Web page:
Did Sean Hannity know about Jan 6 insurrection? Texts to WH reveal he was ‘worried’
With the one-year anniversary of the January 6 insurrection fast approaching, the House Select Committee investigating the coup has called on Sean Hannity to step forward and testify. In a letter published on January 4, 2021, Reps. Bennie Thompson and Liz Cheney asked Hannity to cooperate revealing he appears to have had some knowledge of the day's events, based on texts he sent to Mark Meadows.
Hannity is the latest Republican to be trapped in the investigation's crosshairs thanks to Meadows, who did hand over thousands of documents to the committee while refusing to testify. The former White House Chief of Staff has quickly emerged as the central thread in the investigation, with his documents revealing key facts about what the White House knew and when they knew it.
It's unclear at the moment if Hannity will cooperate with the investigation. Given that many like Steve Bannon, Dan Scavino, and other Trump loyalists preferred contempt charges over cooperation, it's hard to see Hannity complying with the request. Going by the texts though, he could prove to be a key witness for the investigation.
Did Sean Hannity know about insurrection?
In their three-page letter, the committee revealed Hannity had "advance knowledge" of the January 6 coup, leading him to "express concern" about the efforts. For example, on December 31, 2020, he texted Meadows, "We can't lose the entire WH counsels office. I do NOT see January 6 happening the way he is being told." Then on January 5, 2021, he texted, "I am very worried about the next 48 hours." The messages have prompted the committee to ask, "what precisely did you know at the time?"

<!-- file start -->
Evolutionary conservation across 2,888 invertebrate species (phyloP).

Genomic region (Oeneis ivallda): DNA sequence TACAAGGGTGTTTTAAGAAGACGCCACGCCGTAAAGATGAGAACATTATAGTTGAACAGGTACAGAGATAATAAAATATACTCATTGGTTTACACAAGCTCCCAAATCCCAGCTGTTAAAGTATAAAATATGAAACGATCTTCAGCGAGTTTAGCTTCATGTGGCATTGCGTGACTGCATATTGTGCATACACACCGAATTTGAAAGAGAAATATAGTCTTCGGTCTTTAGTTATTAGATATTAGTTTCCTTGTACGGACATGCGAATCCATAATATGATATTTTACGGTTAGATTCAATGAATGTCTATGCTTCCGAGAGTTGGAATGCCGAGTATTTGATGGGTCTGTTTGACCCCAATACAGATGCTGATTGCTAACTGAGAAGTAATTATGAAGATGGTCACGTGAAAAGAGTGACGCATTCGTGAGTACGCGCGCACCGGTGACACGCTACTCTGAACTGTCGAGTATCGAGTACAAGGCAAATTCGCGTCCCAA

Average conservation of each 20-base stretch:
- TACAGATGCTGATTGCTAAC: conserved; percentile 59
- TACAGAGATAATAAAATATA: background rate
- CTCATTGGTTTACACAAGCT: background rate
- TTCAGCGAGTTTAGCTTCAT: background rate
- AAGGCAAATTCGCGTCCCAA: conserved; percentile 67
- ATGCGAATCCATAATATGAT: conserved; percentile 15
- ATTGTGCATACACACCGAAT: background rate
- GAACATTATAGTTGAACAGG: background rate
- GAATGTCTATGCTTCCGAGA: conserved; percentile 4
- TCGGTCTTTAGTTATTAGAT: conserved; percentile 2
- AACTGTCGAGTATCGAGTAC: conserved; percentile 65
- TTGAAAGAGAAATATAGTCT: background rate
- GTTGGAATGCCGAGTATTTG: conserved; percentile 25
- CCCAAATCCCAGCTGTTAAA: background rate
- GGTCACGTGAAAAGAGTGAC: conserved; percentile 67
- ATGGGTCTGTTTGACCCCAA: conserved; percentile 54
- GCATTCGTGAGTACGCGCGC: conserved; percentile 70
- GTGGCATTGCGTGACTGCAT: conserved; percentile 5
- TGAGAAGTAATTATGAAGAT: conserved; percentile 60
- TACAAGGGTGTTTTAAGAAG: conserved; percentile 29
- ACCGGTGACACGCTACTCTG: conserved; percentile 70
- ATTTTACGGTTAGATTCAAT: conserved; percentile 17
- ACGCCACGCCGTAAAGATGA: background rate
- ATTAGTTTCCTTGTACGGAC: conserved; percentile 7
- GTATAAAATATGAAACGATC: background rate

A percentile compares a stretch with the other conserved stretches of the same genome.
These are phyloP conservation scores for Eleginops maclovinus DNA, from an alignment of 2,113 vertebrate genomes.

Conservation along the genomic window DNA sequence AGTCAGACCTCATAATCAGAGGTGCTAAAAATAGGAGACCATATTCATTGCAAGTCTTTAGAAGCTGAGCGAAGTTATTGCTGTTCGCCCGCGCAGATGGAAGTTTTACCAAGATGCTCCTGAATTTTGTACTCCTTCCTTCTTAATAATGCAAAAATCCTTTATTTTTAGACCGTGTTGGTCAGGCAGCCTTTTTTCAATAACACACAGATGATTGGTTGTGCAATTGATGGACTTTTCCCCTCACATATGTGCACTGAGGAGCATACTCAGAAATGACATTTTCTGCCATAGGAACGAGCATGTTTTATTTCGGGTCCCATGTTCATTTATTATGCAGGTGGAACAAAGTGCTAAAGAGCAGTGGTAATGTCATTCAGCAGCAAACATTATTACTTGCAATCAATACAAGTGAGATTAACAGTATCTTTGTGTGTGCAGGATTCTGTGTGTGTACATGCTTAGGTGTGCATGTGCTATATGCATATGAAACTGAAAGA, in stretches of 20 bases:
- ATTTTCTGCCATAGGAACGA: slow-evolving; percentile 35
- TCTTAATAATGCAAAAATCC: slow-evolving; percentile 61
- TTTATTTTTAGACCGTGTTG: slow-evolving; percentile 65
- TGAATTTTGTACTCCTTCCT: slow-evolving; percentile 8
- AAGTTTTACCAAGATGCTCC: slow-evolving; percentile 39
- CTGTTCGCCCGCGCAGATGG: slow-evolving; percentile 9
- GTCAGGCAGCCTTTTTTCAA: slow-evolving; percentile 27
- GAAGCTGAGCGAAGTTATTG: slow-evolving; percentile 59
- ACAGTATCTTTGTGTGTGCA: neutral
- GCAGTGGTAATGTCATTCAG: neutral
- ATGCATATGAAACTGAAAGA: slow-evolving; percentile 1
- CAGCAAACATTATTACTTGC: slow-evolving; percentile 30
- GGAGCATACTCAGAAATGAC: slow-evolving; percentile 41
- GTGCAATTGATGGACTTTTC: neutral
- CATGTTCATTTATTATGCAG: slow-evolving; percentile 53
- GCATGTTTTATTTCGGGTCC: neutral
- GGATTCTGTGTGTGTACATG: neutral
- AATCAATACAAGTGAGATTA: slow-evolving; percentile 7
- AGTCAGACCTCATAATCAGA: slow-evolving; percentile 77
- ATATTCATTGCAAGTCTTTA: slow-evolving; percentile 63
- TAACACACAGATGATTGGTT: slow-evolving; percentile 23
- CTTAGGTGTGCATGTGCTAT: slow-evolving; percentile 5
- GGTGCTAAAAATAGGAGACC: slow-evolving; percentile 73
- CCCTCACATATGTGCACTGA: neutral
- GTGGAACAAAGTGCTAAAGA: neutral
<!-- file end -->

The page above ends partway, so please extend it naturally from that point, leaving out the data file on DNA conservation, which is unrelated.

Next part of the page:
Even as the attack on the Capitol unfolded, it appears Hannity was in touch with Meadows and the White House. In one, he said Trump should "ask people to peacefully leave the Capitol." Post the insurrection too, it appears Hannity was in close contact with the White House and even had "detailed knowledge regarding President Trump's state of mind in the days following the January 6th attack." On January 10, he reportedly texted Meadows and Rep. Jim Jordan that he spoke to Trump, saying, "I'm not sure what's left to do or say, and I don't like not knowing if he's truly understood."
The texts clearly indicate Hannity had very close ties to the Trump administration, but so far he's only been tied to Meadows and Jordan. We know Fox hosts Laura Ingraham and Brian Kilmeade were also in touch with the White House at the time, so it does appear as if the Trump White House extended its influence to Fox News. The full extent of that will only come to light if Hannity testifies, which does seem like a possibility.
"We are reviewing the committee's letter and will respond as appropriate," Hannity's attorney Jay Sekulow told CNN. The committee has not given the Fox host a deadline by which to respond, but they have made it very clear they are only interested in his communication with the White House. We should have an answer soon, and if Hannity does step forward, it could prove to be the catalyst for others to do so.